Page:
(ever have a verse that gets stuck in your head and won't leave? The title is the first bit of one that I'm giving involuntary brainspace to right now...)

But as R:tAG put it:

Yay us! If you were at our wedding, do you feel old yet?

Regency trousers are done, vest is in the works*, shoes are ordered, my hat and reticule are still on deck. Prognosis for achieving full costumed status: favourable.

We attended the RiffTrax Live event here in San Jose last Thursday and it was very funny. Perhaps not the best thing to attend with a friend who is suffering from a double hernia** though. I was also thinking of what they could have done to make it feel more like a live distributed event... this is a cool thing to do and it's odd that it just still felt like we were watching a taped live performance, if that makes sense.

So of course I started thinking about the U of C HCI lab and their Computer Supported Cooperative Work (CSCW) projects because they had some really neat ideas (even years and years ago when I was in academia) on how to make people who are geographically separated feel like they are still working together. So now I'm thinking of designs to make people in ~200 theatres feel like they are having a shared experience, without that becoming the main event. Like Walt Whitman nothing good will come of it,*** but it's a neat problem.

Oh, and here are some random links. It's been a while since I've done random links:

Otter Half

ZooBorns - As good as Cute Overload but without the tooth-gratingly twee text.
Cute Kitten - Hi, Bne!
A Handy Flowchart

Hm. A picture-heavy link list, I notice. Maybe I've used all my words.

ETA: Yep, I'd used all my words before I mentioned that Terry and Dancin' Cicada Jen paid us an all-too-short visit last week. It was great, though it was such short notice... only six weeks!**** We just hung out and talked, really, but we also found this good Ethiopian place. Ethiopian bread is like eating sour J-cloths... but in a really good way. Yum.

* With the caveat that the collar modification is still unimplemented. And that rayon brocade is a slippery bitch goddess.

** Not a figure of speech, alas. Poor guy.

*** Hi, Cenobyte!

**** The sarcasm hand sign is up.

Coat: complete! I am happy that R:tAG is a perfect Butterick XL. I can follow any kind of correct instruction, but making diagnostic alterations* apart from a bigger or smaller hem is beyond me.

I was very happy with the pattern; Butterick 3648. It's not actually Regency, more early Victorian (note the waist seam, the square transition between the body of the coat and the tails, and the curved bottom of the tails) but the pattern was cheap, the right size**, clearly written, makes a well-designed piece of clothing, and was quickly and easily acquired. I should have made the collar facing velvet, really, but I couldn't find any in a matching green or brown and didn't have time to experiment with dye. So it's only the buttonholes/buttons to do on that. Yay!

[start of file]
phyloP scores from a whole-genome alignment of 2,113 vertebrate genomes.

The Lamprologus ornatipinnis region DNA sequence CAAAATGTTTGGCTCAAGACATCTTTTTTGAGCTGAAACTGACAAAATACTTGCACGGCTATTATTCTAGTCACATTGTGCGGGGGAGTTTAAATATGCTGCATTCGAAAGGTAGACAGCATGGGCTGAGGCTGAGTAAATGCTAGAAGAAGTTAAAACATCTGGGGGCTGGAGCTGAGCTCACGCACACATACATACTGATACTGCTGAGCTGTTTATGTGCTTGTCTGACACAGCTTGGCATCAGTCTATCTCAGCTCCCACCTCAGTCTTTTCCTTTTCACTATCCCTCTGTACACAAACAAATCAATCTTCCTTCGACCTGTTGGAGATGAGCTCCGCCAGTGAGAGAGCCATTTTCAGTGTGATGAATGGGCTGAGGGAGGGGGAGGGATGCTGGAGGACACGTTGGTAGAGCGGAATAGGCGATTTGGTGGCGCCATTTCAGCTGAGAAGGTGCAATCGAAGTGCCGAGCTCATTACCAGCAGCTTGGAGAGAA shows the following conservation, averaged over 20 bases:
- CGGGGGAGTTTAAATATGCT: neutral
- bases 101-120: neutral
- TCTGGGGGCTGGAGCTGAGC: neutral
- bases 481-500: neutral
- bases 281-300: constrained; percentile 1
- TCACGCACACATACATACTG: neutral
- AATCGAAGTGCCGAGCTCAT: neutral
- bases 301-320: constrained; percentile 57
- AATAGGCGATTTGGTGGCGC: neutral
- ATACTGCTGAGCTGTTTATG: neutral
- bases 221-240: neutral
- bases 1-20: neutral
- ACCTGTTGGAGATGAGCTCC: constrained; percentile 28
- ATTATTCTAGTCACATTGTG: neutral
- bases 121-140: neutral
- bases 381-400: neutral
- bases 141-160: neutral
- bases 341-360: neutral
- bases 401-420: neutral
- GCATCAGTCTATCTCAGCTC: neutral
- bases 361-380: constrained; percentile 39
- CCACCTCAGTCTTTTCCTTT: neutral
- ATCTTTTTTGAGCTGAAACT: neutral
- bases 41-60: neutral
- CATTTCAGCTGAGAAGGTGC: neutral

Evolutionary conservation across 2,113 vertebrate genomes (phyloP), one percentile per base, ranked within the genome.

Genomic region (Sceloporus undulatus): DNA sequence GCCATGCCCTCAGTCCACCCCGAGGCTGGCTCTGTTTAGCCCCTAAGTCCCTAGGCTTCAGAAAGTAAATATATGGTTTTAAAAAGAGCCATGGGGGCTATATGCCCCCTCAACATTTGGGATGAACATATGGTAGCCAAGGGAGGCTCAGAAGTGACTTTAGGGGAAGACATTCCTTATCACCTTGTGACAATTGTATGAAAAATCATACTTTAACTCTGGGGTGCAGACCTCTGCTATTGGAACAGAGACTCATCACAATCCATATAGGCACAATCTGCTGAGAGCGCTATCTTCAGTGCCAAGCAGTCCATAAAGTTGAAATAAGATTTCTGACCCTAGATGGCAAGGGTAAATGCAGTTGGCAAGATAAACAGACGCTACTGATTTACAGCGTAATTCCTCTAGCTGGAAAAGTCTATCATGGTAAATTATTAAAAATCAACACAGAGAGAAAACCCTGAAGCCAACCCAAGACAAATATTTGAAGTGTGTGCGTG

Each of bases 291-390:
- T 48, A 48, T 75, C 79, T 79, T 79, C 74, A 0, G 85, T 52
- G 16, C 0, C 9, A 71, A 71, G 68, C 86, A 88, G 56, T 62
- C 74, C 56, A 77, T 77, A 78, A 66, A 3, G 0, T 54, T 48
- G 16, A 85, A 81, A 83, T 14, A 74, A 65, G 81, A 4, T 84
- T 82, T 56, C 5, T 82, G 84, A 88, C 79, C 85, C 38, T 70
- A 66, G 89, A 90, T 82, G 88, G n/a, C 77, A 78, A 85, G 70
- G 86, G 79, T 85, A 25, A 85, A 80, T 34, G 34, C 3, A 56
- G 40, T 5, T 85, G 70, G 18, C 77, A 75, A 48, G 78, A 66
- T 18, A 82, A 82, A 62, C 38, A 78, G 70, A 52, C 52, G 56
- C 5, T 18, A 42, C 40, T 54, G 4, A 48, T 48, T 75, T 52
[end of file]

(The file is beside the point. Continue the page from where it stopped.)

I also made the muslin of the trousers (which, thank goodness, also require no alteration) and I think I've figured out a collar for the vest.

And I got the stuff to make a bonnet and reticule for me, so we'll see is there's time. August is just speeding by!

* i.e. saying "Oh, the horizontal wrinkles mean it's too tight here, so I need to change the seam/shape in this way..."

** Men's Regency costume patterns are not that easy to come by. The only other one I found has a reputation of running very small (and R:tAG is just barely within its upper size range), and also has reported other errors. As I said, I'm not that proficient a tailor to overcome these obstacles on a tight timeline.

I am falling behind in my sewing. The trouble with most costumes is that one needs the proper underpinnings to get the right look... the term "foundation garment" is completely accurate, in an architectural sense. So my Regency dress meant a bodiced petticoat* first. And then the dress fabric I chose (an embroidered cotton voile) was so sheer that I had to do handsewn buttonholes. And then there was the whole "inside out French seam" incident and the "drawstring casing on the outside" incident, of which I will not speak except to say that I think I have an inner ear disorder.

But at last, the dress is done!

It's hanging before its final hemming right now, and I have to see if it will fit on my tailor dummy. I really hope it does, because it makes hemming so much easier, but the "Regency silhouette" involves rearranging squishy bits which is impossible with my packing-tape dummy. The really hard-core costumers make different dummies while wearing different undergarments... one with an Elizabethan/Tudor corset, one Regency, one Victorian, etc.. I'm not that obsessed and/or blessed with storage space.

It has to be R:tAG's coat next, because in a pinch he can wear modern trousers and I can't make the vest until I see how the coat fits, because I'm altering his Victorian vest pattern to have a higher collar.** So then we'll see if I have time to make the cute spencer for myself. At least I don't have to have a hat, though a reticule would be nice. And shoes. I have to find shoes.

All this, and ten hour days at work! Whee!

* Which combines a chemise, corset and petticoat thus saving a few steps at least.

** I hope I'll just have to add a stand-up collar piece, but I also need to check the length to make sure it peeps out below the coat's waist in a stylish fashion.


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